Work The statue of Ebih-Il, nu-banda
Department of Near Eastern Antiquities: Mesopotamia
The statue of Ebih-Il, nu-banda
© Musée du Louvre, dist. RMN / Raphaël Chipault
Near Eastern Antiquities
Many worshippers placed votive statues in their own image in the temples of Mari, thus perpetuating their presence before the deity. These statues of praying figures are mostly depicted with their hands joined and wearing a garment known as a kaunakes skirt. The statue of Ebih-Il is a masterpiece by virtue of its craftsmanship, state of preservation, and expressive style.
The masterpiece of Mari sculpture
Excavations carried out in 1933 by André Parrot of the site of Mari, in Syria, led to the discovery of temples dedicated to different deities (Ishtar, Ishtarat, Nini.ZAZA ..) dating from 2340 BC. The statue of Ebih-Il was discovered in the temple of the goddess Ishtar Virile, the first temple excavated at Mari. Another statue from the same period, representing King Ishqi-Mari, whose inscription enables us to identify Tell Hariri as the site of ancient Mari, was also found in this temple.
Ebih-Il is seated on a wicker stool. He is bare-chested and wears a long kaunakes skirt, a garment made from sheepskin or goatskin or from a cloth simulating the fleece of an animal. The kaunakes was worn by both men and women. The way in which the woolly texture of the kaunakes worn by Ebih-Il is depicted, as well as the presence of a tail at the back of the garment, confirms that it is made of animal hide, rendered here with a realism that is quite rare. The figure has a shaven head and wears a long beard, which must have been inlaid with another material. Only the eyes have retained their inlay of shell and lapis lazuli set in shale, the whole set in bitumen.
Lapis lazuli, which came from Afghanistan, testifies to the fact that long-distance relationships had been established between countries in the Middle East as early as the third millennium BC. The translucent alabaster of which this statue is made greatly enhances the subtle way in which the bust is sculpted as well as its faint smile. At the back of the statue there is an inscription that identifies the work: “Nu-banda Ebih-II offered his statue to Ishtar Virile.” Ebih-II’s title was formerly translated as “superintendent” but is now understood to correspond to nu-banda. The office of nu-banda could include major responsibilities, especially related to the army. This new detail makes it clear that Ebih-II belonged to the kingdom’s highest echelons, which explains not only the quality of his statue but also the restoration effort implemented in antiquity following an accident. Recent studies have revealed the link that should be made between the presence of this nu-banda in the temple of the goddess of war and power and the presence of the King Ishqi-Mari.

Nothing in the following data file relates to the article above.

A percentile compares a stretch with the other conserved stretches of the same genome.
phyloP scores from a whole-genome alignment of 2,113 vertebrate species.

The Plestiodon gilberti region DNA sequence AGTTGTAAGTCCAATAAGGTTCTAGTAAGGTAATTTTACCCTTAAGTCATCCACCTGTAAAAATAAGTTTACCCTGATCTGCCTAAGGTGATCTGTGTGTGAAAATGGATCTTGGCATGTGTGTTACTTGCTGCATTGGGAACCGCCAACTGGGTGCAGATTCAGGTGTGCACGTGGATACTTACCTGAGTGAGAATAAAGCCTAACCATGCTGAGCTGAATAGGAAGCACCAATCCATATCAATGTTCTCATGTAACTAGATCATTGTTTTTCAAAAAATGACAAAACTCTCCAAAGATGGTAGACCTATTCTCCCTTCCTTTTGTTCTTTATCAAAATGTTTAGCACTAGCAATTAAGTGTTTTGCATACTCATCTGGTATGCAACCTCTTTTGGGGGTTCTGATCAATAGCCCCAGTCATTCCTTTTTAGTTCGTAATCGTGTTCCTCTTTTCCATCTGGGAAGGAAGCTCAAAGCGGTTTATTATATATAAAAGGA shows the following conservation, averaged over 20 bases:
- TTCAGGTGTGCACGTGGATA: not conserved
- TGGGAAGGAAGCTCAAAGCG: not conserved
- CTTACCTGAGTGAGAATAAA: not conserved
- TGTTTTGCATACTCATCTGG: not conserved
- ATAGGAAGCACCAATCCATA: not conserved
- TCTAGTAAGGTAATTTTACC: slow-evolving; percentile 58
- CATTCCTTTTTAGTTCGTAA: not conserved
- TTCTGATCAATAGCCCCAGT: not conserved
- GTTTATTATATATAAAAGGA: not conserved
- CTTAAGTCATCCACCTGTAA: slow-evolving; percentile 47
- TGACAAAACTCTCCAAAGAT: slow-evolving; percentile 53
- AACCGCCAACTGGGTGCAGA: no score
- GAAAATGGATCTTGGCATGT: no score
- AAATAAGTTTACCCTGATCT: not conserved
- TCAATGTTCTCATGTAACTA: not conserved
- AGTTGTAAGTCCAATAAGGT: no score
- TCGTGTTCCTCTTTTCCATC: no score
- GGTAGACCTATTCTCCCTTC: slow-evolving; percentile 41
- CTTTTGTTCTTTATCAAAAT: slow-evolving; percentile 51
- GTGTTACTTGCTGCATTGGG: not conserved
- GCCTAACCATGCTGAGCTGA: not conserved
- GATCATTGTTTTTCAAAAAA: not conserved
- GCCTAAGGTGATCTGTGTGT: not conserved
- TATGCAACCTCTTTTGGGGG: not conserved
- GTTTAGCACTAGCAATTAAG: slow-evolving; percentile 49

Statues of praying figures
Statues of praying figures were intended to be placed in the temples dedicated to their tutelary gods. The clasped hands, the most frequent pose depicted, have been interpreted as the attitude of prayer presumably intended to perpetuate the act of devotion in the temple. The figure might also hold a goblet in his hands, as in the perforated relief carvings depicting banquet scenes, which were also placed in temples. This type of statuary, inaugurated at the time of the Archaic Dynasties (essentially during phases II and III, or circa 2800–2340 BC) would last into later eras and the large number of statues representing Prince Gudea of Lagash Tello (Musée du Louvre) illustrate this phenomenon. Despite some variations, representations of praying figures followed the same pattern. They feature male or female worshippers. Most are of stone, but some metal versions also exist. Their height varies from a few centimeters to over a meter: the statue of Ebih-Il is 52 centimeters. The figures were depicted either sitting or standing.
Some statues bear inscriptions enabling us to identify the figures represented and to establish their role in society. At Mari, the inscriptions refer to men only; the women remain entirely anonymous. These men and women belonged to the higher social classes: they were either high-ranking dignitaries or courtiers (kings, king’s brothers, nu-banda, precentor, superintendents, officers, land officials, scribes, cupbearers), members of the clergy (like the priestesses represented by the female figures in Mari), or affluent merchants.
- Parrot A., "Les Fouilles de Mari, première campagne (hiver 1933- 1934)", in Syria, XVI, Paris, P. Geuthner, 1935, pp. 25-27, fig. 8, pl. VIII.
- Parrot A., Mission archéologique de Mari, I, Le Temple d'Ishtar, Paris, Institut français d'archéologie du Proche-Orient, 1956 (Bibliothèque archéologique et historique, LXV), p. 70, pl. XXVIII-XXIX.
- Strommenger E., Hirmer M., Cinq millénaires d'art mésopotamien : de 5000 avant J.-C. à Alexandre le Grand, Paris, Flammarion, 1964, fig. 88-89, p.71, pl. XX.
- Spycket A., La Statuaire du Proche-Orient ancien, Leyde, E. J. Brill, 1981, (Handbuch der orientalistik, kunst und archäologie), p. 97, n 279, pl. 64.
Guide du visiteur : Les Antiquités orientales, 1993.
- Cluzan S. et Lecompte C., Ebih-Il. Collection Solo. Editions du Louvre/Somogy, Paris 2011.
- Cluzan S. et Butterlin P., Voués à Ishtar. Syrie, janvier 1934, André Parrot découvre Mari, Les Editions de l’Institut Français du Proche-Orient, Beyrouth, 2014.
- Cluzan S. et Lecompte C., “Le nu-banda Ebih-Il. Nouvelles perspectives historiques”, in Beyer d., Utterlin p., Cavigneaux a. et al. (dir.), Actes du colloque international Mari ni Est ni Ouest ?, Damas, 20-22 oct. 2010 (Syria, Suppl. 2), Beyrouth, Ifpo : p. 629-673
Statue d’Ebih-II, nu-banda
Epoque des dynasties archaïques, vers 2400 av. J.-C.
Mari, temple d'Ishtar
Gypse, lapis-lazuli, coquille
H. : 52,50 cm. ; L. : 20,60 cm. ; Pr. : 30 cm.
Fouilles A. Parrot, 1934 - 1935
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